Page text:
SpaceX’s Falcon Heavy Launches on 3rd Mission

The world’s strongest working rocket took flight once more early on Tuesday morning.

SpaceX’s Falcon Heavy blasted off from Kennedy Space Center in Florida at 2:30 a.m. Eastern time, its highly effective boosters lighting up the Space Coast with fiery trails, and later creating loud sonic booms as two of its flaming launch automobiles touched down efficiently on touchdown pads at Cape Canaveral Air Force Station.

Those twin boosters landed upright and intact on landing pads at Cape Canaveral. But minutes later, the rocket’s center booster fared more poorly.

The booster attempted to land on a drone ship, called Of Course I Still Love, off the Florida coast in the Atlantic Ocean. But live video from the ship showed the vehicle missing its target and making an explosive landing in water.

A week after launch, the massive sails will spread out and begin using sunlight to lift the cubesat into a higher orbit. The goal is to reach 450 miles above Earth, which would make LightSail-2 the first solar sail to use only the power of sunlight to enter a high orbit. It would then orbit Earth for about a year.

“We’ve made all sorts of vital and very significant improvements to the spacecraft. So I’m very excited about this.” said Bill Nye, the “science guy” and chief executive of the Planetary Society.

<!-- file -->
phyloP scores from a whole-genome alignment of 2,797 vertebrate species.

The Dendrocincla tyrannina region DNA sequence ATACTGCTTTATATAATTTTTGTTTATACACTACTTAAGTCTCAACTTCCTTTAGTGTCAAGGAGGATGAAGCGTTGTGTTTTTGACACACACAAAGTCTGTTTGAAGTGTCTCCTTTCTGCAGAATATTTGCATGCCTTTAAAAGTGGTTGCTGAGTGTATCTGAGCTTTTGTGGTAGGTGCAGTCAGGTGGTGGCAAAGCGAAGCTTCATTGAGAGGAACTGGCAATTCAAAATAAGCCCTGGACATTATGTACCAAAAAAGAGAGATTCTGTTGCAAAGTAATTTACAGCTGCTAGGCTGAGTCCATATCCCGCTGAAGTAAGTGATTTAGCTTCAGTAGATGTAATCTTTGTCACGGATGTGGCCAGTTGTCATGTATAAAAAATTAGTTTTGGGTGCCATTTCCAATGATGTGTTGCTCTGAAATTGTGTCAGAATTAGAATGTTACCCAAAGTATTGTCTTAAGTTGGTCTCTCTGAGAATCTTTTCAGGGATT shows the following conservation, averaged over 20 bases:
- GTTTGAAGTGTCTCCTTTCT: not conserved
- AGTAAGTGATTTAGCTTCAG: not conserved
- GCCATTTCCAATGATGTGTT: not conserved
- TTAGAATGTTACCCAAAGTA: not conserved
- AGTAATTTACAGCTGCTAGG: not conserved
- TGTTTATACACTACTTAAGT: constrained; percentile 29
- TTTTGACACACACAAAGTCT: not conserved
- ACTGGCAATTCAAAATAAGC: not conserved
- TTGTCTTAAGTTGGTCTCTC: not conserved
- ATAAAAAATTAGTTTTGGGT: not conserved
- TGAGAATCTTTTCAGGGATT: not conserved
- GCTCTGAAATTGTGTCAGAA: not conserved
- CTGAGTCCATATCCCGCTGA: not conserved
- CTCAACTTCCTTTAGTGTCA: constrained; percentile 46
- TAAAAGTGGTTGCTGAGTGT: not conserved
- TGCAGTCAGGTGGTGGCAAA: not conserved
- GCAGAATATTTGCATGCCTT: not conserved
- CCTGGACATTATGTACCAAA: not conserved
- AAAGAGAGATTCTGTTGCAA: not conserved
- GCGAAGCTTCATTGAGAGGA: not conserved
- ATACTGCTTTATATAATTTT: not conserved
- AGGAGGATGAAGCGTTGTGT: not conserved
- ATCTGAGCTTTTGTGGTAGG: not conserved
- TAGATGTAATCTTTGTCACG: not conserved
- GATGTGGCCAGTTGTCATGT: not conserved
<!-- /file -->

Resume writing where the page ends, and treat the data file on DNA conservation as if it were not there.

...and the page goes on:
A NASA payload, this small satellite is a test of rocket fuel that is more environmentally friendly.

Most spacecraft use a propellant called hydrazine, which is highly toxic. To even be near hydrazine, a person must wear a protective Hazmat suit.

This new, less toxic fuel is made of a hydroxyl ammonium nitrate fuel/oxidizer blend, called AF-M315E that was originally developed by the Air Force but never used in space. Not only does this green propellant pose less of a threat to humans handling it, but it’s also more efficient.

To track missions in deep space, NASA and other space agencies rely on radio signals, waiting for them to traverse the long distances. Robotic probes constantly call home to Earth to confirm the current time and their location. But space agencies need a more timely way to track their spacecraft and their future human missions.

Atomic clocks track vibrations inside an atom like cesium, to measure time accurately. Aboard Global Positioning System satellites orbiting Earth, atomic clocks help precisely triangulate distances traveled over periods of time. But the technology has never been used in deep space. If the Deep Space Atomic Clock is tested successfully, future missions in deep space could navigate the solar system with something like GPS.

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